Notice that Luke was not annoyed or offended that the Bereans fact-checked everything that him and Paul preached to them; instead, he commended them for doing so! A pastor whose heart is to see the congregation grow in their love of God and His Word will likewise rejoice to find the church daily searching the Scriptures to make sure that his preaching is correct.

For these reasons, regular attendance of the Sunday morning worship service is one of the primary expectations of a member at Western Meadows. Because we value the Scriptures as God’s Word and value making disciples as Jesus command to every believer, followers of Jesus Christ should desire to sit often under the proclamation of His Word.

Sufficient: completed & equipped by the Scriptures

that the man of God may be complete, equipped for every good work.
2 Timothy 3:17 ESV

Though Paul does not use the word, sufficient well describes the message of verse 17. Once we know that all Scripture is inspired by God and profitable for us, we are now ready to learn that it is sufficient for bringing us to completion and equipping us for every good work. Let us, therefore, examine these two effects of Scripture more closely.

First, all Scripture is sufficient for completing the man of God.

What might Paul mean by becoming complete? His letter to the Philippians might offer us a clue: “And I am sure of this, that he who began a good work in you will bring it to completion at the day of Jesus Christ.” (Philippians 1:6) Since day of Jesus Christ is a reference to Jesus’ second coming, Paul encouraged the Philippians that God who first saved them would complete their salvation on the last day. This verse contains allusions to the entirety of the salvation, which occurs on three fronts: past, present, and future. First, our salvation occurs in the past through what is called justification. When justified, God imputes the righteousness of Christ onto us, legally declaring us to be righteous. Our salvation is also occurring in the present through the process of sanctification. Being sanctified means continually growing conformity to the image of Christ, everyday walking closer to Him. Our future salvation is called glorification. Upon our death or Christ’s return, God will give to us a glorified body that is no longer corrupted by sin. Justification destroys the legal power of sin over us, sanctification is our present and continued battle against sin, and glorification is how God grants us final victory over sin. Bringing God’s first work to completion means that God will be faithful to carry us from justification to glorification. And God uses Scripture to do so. It is through God’s Word that the man of God becomes complete, not apart from it. We need His inspired Scriptures to continue forming us into His image.

Second, all Scripture is sufficient for equipping the man of God for every good work.

Though good works do not save us, God still desires for us to be a people of them. The beauty of the gospel ought to produce within us the hunger for good works. For example, elsewhere Paul writes that Jesus “gave himself for us to redeem us from all lawlessness and to purify for himself a people for his own possession who are zealous for good works.” (Titus 2:14) He also claims that God created us “for good works” and ordained for us to walk in them. (Ephesian 2:10) Of course, James also famously stated that “faith apart from works is dead.” (James 2:26) The point is that good works are still important for God’s people, and the Scriptures are meant to equip us for them.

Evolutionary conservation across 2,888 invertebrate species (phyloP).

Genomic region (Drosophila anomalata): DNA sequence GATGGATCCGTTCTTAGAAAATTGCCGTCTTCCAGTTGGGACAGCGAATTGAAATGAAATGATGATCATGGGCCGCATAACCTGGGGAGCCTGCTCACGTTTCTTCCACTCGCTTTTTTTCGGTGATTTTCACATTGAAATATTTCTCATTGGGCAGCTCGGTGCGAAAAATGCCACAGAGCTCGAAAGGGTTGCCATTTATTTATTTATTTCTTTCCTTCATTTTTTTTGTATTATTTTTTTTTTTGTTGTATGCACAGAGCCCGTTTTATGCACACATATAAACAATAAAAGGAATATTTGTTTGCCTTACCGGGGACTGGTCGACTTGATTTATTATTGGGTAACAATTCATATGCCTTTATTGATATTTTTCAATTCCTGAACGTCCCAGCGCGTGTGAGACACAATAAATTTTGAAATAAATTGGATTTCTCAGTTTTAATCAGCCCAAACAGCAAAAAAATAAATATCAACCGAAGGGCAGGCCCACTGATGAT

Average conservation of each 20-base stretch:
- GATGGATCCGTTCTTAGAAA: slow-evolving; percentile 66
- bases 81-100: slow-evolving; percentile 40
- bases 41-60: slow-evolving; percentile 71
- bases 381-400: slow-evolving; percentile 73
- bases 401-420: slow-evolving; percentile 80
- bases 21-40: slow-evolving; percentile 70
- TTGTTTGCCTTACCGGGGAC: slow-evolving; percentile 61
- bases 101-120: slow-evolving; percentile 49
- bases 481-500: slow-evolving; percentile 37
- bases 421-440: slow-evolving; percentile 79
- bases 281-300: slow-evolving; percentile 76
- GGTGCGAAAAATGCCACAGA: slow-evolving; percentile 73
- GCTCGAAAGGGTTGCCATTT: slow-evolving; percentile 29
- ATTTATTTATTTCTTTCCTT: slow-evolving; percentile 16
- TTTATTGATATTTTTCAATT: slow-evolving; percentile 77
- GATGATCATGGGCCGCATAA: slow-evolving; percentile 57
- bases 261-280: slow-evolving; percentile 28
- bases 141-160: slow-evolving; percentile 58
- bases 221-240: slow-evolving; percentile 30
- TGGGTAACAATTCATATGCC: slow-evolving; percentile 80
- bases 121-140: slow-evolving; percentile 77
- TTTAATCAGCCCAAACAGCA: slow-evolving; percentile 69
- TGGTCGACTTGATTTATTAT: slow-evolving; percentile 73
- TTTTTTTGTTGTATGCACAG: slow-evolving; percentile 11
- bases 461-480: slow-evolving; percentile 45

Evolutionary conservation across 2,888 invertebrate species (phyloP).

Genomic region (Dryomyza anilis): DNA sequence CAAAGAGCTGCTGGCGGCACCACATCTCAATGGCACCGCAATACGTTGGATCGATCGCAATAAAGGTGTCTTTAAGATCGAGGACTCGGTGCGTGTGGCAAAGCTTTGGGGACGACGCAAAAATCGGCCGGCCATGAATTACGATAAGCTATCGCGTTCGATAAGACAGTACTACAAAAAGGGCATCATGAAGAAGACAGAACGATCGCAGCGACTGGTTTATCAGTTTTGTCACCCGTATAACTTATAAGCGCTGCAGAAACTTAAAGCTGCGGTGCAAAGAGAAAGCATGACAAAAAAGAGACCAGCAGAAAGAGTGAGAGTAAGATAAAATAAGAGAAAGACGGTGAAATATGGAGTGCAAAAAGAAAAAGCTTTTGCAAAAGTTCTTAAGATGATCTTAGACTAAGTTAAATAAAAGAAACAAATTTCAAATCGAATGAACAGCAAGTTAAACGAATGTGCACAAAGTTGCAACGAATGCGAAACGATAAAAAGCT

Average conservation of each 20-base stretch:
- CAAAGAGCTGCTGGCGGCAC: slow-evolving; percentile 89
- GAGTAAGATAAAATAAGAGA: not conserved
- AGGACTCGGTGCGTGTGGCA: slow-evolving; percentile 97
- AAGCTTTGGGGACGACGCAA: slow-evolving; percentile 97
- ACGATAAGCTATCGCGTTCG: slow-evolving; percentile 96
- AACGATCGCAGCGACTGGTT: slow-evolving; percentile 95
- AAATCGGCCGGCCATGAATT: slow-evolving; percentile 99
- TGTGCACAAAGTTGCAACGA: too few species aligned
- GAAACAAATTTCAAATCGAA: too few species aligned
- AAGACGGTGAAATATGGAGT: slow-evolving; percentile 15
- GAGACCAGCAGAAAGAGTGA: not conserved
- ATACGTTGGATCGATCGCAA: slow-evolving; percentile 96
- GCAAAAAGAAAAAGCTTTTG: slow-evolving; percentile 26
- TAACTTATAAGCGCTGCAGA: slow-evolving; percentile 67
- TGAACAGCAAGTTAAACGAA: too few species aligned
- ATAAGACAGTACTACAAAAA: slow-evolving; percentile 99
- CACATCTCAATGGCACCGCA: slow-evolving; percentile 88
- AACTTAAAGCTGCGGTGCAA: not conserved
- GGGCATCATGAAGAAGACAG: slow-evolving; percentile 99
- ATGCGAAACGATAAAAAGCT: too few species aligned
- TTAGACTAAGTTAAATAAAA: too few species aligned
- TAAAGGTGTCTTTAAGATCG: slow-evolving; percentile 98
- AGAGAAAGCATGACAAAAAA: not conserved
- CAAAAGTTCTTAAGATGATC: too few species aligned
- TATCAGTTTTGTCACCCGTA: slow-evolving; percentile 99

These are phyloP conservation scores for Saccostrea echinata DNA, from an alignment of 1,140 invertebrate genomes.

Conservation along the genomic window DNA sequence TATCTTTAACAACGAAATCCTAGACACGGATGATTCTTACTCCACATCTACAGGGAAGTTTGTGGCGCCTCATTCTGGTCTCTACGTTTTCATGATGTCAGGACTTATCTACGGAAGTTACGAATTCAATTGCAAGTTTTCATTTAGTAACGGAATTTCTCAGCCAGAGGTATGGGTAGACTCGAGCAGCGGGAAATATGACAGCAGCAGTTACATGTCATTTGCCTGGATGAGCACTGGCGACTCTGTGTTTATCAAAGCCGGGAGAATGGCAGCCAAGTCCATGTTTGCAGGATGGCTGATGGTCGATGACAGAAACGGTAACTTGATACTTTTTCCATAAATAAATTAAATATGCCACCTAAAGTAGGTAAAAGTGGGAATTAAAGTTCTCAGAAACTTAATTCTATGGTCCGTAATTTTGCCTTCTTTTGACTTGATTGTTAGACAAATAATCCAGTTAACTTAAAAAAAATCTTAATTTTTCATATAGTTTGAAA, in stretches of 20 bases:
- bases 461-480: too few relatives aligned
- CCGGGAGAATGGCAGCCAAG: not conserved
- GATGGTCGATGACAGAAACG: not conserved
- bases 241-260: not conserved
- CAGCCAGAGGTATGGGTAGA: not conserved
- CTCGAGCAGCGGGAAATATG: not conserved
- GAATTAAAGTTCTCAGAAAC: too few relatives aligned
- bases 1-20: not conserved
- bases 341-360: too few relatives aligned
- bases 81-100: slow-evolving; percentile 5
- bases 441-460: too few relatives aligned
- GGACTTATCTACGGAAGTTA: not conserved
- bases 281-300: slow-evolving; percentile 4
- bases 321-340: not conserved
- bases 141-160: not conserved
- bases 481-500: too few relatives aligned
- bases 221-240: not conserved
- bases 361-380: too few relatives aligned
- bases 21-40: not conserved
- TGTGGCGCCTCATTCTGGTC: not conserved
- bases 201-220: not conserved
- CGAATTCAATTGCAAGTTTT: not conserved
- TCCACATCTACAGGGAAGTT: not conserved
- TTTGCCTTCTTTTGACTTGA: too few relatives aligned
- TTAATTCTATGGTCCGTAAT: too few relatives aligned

Paul writes a similar thought about God’s giving of leaders to the church: “And he gave the apostles, the prophets, the evangelists, the shepherds and teachers, to equip the saints for the work of ministry, for building up the body of Christ.” (Ephesians 4:11-12) The work of ministry ultimately belongs to every Christian, and God gives each congregation leaders to equip the saints for their task. Since we know that we have each received the call to make disciples, we also realize that God provides church elders to equip the church by instructing them in the Scriptures. The Word is sufficient for equipping us to make disciples.

What Is the Mark of the Beast?

Revelation is a weird book.

Filled with plagues, dragons, angels, beasts, and a lot of numbers, it is a difficult book to understand.

But Revelation is also necessary. In the final chapter, we find this reminder: “And behold, I am coming soon. Blessed is the one who keeps the words of the prophecy of this book.” (22:7) This means that Revelation is not a book that can be ignored or can be treated as unimportant until Christ returns. We need its message to the Church, and we must obey it.

Though there is much we could discuss, I want to focus specifically on the mark of the beast and what it might be.

Here is how the Bible describes it in Revelation 13:11-18:

Then I saw another beast rising out of the earth. It had two horns like a lamb and it spoke like a dragon. It exercises all the authority of the first beast in its presence, and makes the earth and its inhabitants worship the first beast, whose mortal wound was healed. It performs great signs, even making fire come down from heaven to earth in front of people, and by the signs that it is allowed to work in the presence of the beast it deceives those who dwell on earth, telling them to make an image for the beast that was wounded by the sword and yet lived. And it was allowed to give breath to the image of the beast, so that the image of the beast might even speak and might cause those who would not worship the image of the beast to be slain. Also it causes all, both small and great, both rich and poor, both free and slave, to be marked on the right hand or the forehead, so that no one can buy or sell unless he has the mark, that is, the name of the beast or the number of its name. This calls for wisdom: let the one who has understanding calculate the number of the beast, for it is the number of a man, and his number is 666.